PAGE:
This photo provided by Universal Pictures shows, Paul Walker as Brian, in a scene from "Furious 7."  (AP Photo/Universal Pictures)

This photo provided by Universal Pictures shows, Paul Walker as Brian, in a scene from "Furious 7." (AP Photo/Universal Pictures)

Reeling it in: Amped-up action, heavy moments in ‘Furious 7’

“Furious 7”

Universal Pictures

2 hours, 17 minutes

 

The “Fast and Furious” epic saga (and it’s definitely that, as opposed to a hit movie with a string of knock-off sequels, a la “Nightmare on Elm Street”) is all about fun, so it’s with sad irony that “Furious 7” plays out its rousing adventure with the pall of star Paul Walker’s death over it.

The action star was killed in an unrelated car wreck before filming of this installment was finished, and the production had to go to great lengths, using a combination of stand-ins (Walker’s actual brothers) and computer effects, to come up with a final product. The result is absolutely seamless, but there’s still an unavoidable heaviness to a film whose series is known for being light.

There’s a scene at a funeral, the characters are mourning Han, the Japanese racer who was killed during the post-credits stinger of the last movie (also in “Tokyo Drift”) and Tyrese Gibson turns to Paul Walker’s Brian and says “Promise me, no more funerals.” Walker replies, “Just one.” That hurt.

Sadness aside, “Furious 7” does what you’d expect and amps up the action farther than anyone thought possible. I’ve said it before, and this installment confirms it, “The Fast and Furious” films are more comic book than most comic book movies, and these guys, this “family,” are as much a super-hero team as the Avengers or the Impossible Mission Force.

And like any good comic book, it’s almost impossible to keep up with the byzantine interpersonal journeys that each and every one of the characters are on. Vin Diesel’s Dom is happily back home in Los Angeles with Letty, Michelle Rodriguez, who still has amnesia because she got blown up back in the fourth movie. Walker’s Brian O’Conner is also happily at home, though trying to navigate being a dad with a mini-van instead of a super-cool, hard-driving bad-ass.

The villain from the last movie, Owen Shaw, who you thought was dead because he got blown out of an exploding plane careening down the tarmac, is actually in a hospital in London, and the villain of the current movie, Shaw’s shadowy ex-black ops big brother Deckard, played by actual bad-ass Jason Statham, is on the warpath.

In order to take revenge on those who hurt his brother, Deckard first approaches Dwayne Johnson’s Agent Hobbs, who used to be against Dom and his “family” but now is their best buddy. Deckard and Hobbs gloriously reduce his glass and chrome office to rubble, but not before Shaw manages to gather the information he needs to find and destroy the rest of the good guys.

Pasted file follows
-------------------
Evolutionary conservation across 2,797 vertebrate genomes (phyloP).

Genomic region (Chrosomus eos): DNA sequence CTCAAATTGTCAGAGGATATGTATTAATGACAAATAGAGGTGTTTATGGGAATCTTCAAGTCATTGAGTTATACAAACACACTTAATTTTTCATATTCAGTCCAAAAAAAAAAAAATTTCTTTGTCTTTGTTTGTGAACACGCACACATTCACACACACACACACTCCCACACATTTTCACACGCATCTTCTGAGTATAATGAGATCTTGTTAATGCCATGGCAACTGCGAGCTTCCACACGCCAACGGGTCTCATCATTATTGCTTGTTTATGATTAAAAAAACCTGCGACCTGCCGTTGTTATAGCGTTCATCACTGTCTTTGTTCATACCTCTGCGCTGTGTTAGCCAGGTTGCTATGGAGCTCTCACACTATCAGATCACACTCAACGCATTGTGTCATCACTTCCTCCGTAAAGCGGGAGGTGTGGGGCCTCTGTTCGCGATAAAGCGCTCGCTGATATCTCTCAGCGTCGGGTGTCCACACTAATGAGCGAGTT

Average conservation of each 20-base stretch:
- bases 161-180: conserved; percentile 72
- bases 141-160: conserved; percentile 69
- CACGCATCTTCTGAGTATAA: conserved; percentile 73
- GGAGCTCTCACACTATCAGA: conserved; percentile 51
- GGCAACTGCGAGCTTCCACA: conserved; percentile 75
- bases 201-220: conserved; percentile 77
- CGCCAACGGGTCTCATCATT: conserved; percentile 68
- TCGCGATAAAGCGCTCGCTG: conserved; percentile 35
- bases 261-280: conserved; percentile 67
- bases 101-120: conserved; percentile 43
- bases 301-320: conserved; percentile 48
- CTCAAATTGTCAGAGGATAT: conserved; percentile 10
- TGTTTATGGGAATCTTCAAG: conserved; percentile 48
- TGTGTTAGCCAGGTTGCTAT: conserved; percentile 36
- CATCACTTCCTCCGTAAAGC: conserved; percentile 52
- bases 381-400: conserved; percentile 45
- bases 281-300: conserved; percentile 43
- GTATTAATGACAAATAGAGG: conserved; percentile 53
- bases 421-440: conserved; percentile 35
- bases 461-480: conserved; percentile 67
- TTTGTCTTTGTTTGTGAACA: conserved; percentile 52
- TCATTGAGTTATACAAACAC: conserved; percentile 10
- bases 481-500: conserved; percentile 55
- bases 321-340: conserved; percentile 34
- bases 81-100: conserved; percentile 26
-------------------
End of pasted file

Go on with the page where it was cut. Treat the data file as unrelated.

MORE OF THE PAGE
And if all that weren’t enough, the movie soon introduces another secret agent, Mr. Nobody, played by Kurt Russell in a welcome return to big action, and a scary terrorist in the form of Djimon Hounsou. It’s all very convoluted, but all the moving parts are pretty meaningless, except those parts which explode, of which there are many.

In amping the action up to another level, “Furious 7” leaves all semblance of believability behind. This is a movie where two fast (and furious) cars play chicken, but instead of one car swerving like you’ve seen in every other action movie, the two smash head-on into each other at 60 miles per hour. The drivers, Dom and Deckard, then proceed to have a gunfight from inside their shattered cars, then get out and have a sword battle, except with giant wrenches and snarled pieces of wrecked vehicle. It’s almost gleefully oblivious.

It occurred to me, while letting this two-plus hour explosion-fest roll over me, that I’ve seen movies very similar to this, with the sweeping, spinning cameras and sexy girl montages, but had very different reactions to them. Michael Bay makes films exactly like this, but somehow the “Fast and Furious” production team (there’ve been a few different directors) are like Bay’s dopplegangers.

Instead of being big dumb action movies that are cynical and nihilistic and leave you feeling dirty, the “Fast and Furious” films are big dumb action movies that are about family and friends and doing the right thing.

Much like the rest of the movies in the series, I was left feeling impressed, but unable to offer my unreserved recommendation. Like the other films, the dialogue is adequate at best, though often cringe-worthy. The acting is better than the writing, but not much is really required. Vin Diesel has become insanely rich by finding a signature role where he can glower at the camera and mutter the word “family,” and do little else. And good for him — he seems like a legitimately decent guy and I’m happy for his success, but that doesn’t mean the movies are all that great. They’re solid, and they’re never bad, and that’s the key factor for keeping the audience.

At this point, having elegantly resolved the problem of Walker’s untimely death, Diesel and Co. could keep cranking these movies out indefinitely.

And, barring any major tonal shift, I’m sure I’ll be right there with them.

 

Grade: B-

“Furious 7” is rated PG-13 for language, lots of action movie violence, and mostly pointless montages of scantily clad women.

 

Chris Jenness is a freelance graphic designer, artist and movie buff who lives in Nikiski.

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